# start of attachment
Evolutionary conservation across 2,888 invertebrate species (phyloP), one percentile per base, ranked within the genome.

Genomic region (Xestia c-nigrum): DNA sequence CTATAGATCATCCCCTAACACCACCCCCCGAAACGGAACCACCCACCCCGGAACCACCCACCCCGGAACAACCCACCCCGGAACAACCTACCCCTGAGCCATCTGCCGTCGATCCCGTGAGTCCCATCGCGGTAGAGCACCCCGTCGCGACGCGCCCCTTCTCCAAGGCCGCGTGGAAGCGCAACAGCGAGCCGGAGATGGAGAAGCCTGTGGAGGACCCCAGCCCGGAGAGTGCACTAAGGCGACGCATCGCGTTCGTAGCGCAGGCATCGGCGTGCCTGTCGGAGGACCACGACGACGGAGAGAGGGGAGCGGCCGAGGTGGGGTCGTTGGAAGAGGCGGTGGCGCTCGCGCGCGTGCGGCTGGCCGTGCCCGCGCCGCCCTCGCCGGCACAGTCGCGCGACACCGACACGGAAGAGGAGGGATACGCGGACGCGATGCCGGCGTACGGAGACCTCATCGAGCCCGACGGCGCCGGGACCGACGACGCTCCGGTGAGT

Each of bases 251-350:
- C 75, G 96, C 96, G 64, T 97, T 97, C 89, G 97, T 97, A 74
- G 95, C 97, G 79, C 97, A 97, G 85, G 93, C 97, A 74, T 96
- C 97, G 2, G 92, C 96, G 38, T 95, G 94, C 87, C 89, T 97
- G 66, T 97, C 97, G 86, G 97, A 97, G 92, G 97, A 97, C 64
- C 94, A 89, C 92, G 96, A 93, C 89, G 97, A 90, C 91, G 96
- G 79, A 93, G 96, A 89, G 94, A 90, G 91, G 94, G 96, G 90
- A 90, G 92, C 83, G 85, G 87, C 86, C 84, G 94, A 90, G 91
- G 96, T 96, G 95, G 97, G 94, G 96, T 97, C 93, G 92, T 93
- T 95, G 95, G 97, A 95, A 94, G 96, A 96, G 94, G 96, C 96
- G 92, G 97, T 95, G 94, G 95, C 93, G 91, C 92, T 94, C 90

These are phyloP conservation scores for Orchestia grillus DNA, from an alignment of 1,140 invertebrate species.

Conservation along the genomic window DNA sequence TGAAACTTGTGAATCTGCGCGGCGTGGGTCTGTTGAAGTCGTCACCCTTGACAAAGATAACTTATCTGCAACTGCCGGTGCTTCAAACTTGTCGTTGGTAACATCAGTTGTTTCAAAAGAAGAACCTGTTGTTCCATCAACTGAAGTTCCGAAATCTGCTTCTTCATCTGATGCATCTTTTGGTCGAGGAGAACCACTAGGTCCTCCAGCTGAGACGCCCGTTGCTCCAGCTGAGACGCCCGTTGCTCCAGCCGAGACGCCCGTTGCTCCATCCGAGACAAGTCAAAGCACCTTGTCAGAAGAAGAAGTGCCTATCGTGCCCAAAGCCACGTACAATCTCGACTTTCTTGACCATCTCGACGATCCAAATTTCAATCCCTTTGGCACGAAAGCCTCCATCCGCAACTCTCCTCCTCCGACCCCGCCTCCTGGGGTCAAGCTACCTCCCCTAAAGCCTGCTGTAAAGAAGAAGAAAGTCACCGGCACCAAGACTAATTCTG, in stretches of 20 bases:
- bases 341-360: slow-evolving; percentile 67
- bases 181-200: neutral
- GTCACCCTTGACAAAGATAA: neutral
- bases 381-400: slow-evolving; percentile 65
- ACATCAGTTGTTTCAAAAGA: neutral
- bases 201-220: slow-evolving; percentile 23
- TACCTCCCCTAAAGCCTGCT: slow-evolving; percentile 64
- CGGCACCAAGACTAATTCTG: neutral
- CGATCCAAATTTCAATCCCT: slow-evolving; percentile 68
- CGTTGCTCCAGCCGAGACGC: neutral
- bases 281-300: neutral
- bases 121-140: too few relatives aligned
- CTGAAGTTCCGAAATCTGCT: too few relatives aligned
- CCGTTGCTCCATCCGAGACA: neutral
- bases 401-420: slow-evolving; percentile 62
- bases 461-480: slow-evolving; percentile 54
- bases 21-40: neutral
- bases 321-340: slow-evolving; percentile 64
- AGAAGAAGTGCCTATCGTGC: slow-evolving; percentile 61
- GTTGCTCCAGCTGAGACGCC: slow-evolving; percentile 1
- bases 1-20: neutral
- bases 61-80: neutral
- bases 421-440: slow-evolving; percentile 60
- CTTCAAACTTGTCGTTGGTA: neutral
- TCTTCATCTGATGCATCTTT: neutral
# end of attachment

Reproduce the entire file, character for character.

Evolutionary conservation across 2,888 invertebrate species (phyloP), one percentile per base, ranked within the genome.

Genomic region (Xestia c-nigrum): DNA sequence CTATAGATCATCCCCTAACACCACCCCCCGAAACGGAACCACCCACCCCGGAACCACCCACCCCGGAACAACCCACCCCGGAACAACCTACCCCTGAGCCATCTGCCGTCGATCCCGTGAGTCCCATCGCGGTAGAGCACCCCGTCGCGACGCGCCCCTTCTCCAAGGCCGCGTGGAAGCGCAACAGCGAGCCGGAGATGGAGAAGCCTGTGGAGGACCCCAGCCCGGAGAGTGCACTAAGGCGACGCATCGCGTTCGTAGCGCAGGCATCGGCGTGCCTGTCGGAGGACCACGACGACGGAGAGAGGGGAGCGGCCGAGGTGGGGTCGTTGGAAGAGGCGGTGGCGCTCGCGCGCGTGCGGCTGGCCGTGCCCGCGCCGCCCTCGCCGGCACAGTCGCGCGACACCGACACGGAAGAGGAGGGATACGCGGACGCGATGCCGGCGTACGGAGACCTCATCGAGCCCGACGGCGCCGGGACCGACGACGCTCCGGTGAGT

Each of bases 251-350:
- C 75, G 96, C 96, G 64, T 97, T 97, C 89, G 97, T 97, A 74
- G 95, C 97, G 79, C 97, A 97, G 85, G 93, C 97, A 74, T 96
- C 97, G 2, G 92, C 96, G 38, T 95, G 94, C 87, C 89, T 97
- G 66, T 97, C 97, G 86, G 97, A 97, G 92, G 97, A 97, C 64
- C 94, A 89, C 92, G 96, A 93, C 89, G 97, A 90, C 91, G 96
- G 79, A 93, G 96, A 89, G 94, A 90, G 91, G 94, G 96, G 90
- A 90, G 92, C 83, G 85, G 87, C 86, C 84, G 94, A 90, G 91
- G 96, T 96, G 95, G 97, G 94, G 96, T 97, C 93, G 92, T 93
- T 95, G 95, G 97, A 95, A 94, G 96, A 96, G 94, G 96, C 96
- G 92, G 97, T 95, G 94, G 95, C 93, G 91, C 92, T 94, C 90

These are phyloP conservation scores for Orchestia grillus DNA, from an alignment of 1,140 invertebrate species.

Conservation along the genomic window DNA sequence TGAAACTTGTGAATCTGCGCGGCGTGGGTCTGTTGAAGTCGTCACCCTTGACAAAGATAACTTATCTGCAACTGCCGGTGCTTCAAACTTGTCGTTGGTAACATCAGTTGTTTCAAAAGAAGAACCTGTTGTTCCATCAACTGAAGTTCCGAAATCTGCTTCTTCATCTGATGCATCTTTTGGTCGAGGAGAACCACTAGGTCCTCCAGCTGAGACGCCCGTTGCTCCAGCTGAGACGCCCGTTGCTCCAGCCGAGACGCCCGTTGCTCCATCCGAGACAAGTCAAAGCACCTTGTCAGAAGAAGAAGTGCCTATCGTGCCCAAAGCCACGTACAATCTCGACTTTCTTGACCATCTCGACGATCCAAATTTCAATCCCTTTGGCACGAAAGCCTCCATCCGCAACTCTCCTCCTCCGACCCCGCCTCCTGGGGTCAAGCTACCTCCCCTAAAGCCTGCTGTAAAGAAGAAGAAAGTCACCGGCACCAAGACTAATTCTG, in stretches of 20 bases:
- bases 341-360: slow-evolving; percentile 67
- bases 181-200: neutral
- GTCACCCTTGACAAAGATAA: neutral
- bases 381-400: slow-evolving; percentile 65
- ACATCAGTTGTTTCAAAAGA: neutral
- bases 201-220: slow-evolving; percentile 23
- TACCTCCCCTAAAGCCTGCT: slow-evolving; percentile 64
- CGGCACCAAGACTAATTCTG: neutral
- CGATCCAAATTTCAATCCCT: slow-evolving; percentile 68
- CGTTGCTCCAGCCGAGACGC: neutral
- bases 281-300: neutral
- bases 121-140: too few relatives aligned
- CTGAAGTTCCGAAATCTGCT: too few relatives aligned
- CCGTTGCTCCATCCGAGACA: neutral
- bases 401-420: slow-evolving; percentile 62
- bases 461-480: slow-evolving; percentile 54
- bases 21-40: neutral
- bases 321-340: slow-evolving; percentile 64
- AGAAGAAGTGCCTATCGTGC: slow-evolving; percentile 61
- GTTGCTCCAGCTGAGACGCC: slow-evolving; percentile 1
- bases 1-20: neutral
- bases 61-80: neutral
- bases 421-440: slow-evolving; percentile 60
- CTTCAAACTTGTCGTTGGTA: neutral
- TCTTCATCTGATGCATCTTT: neutral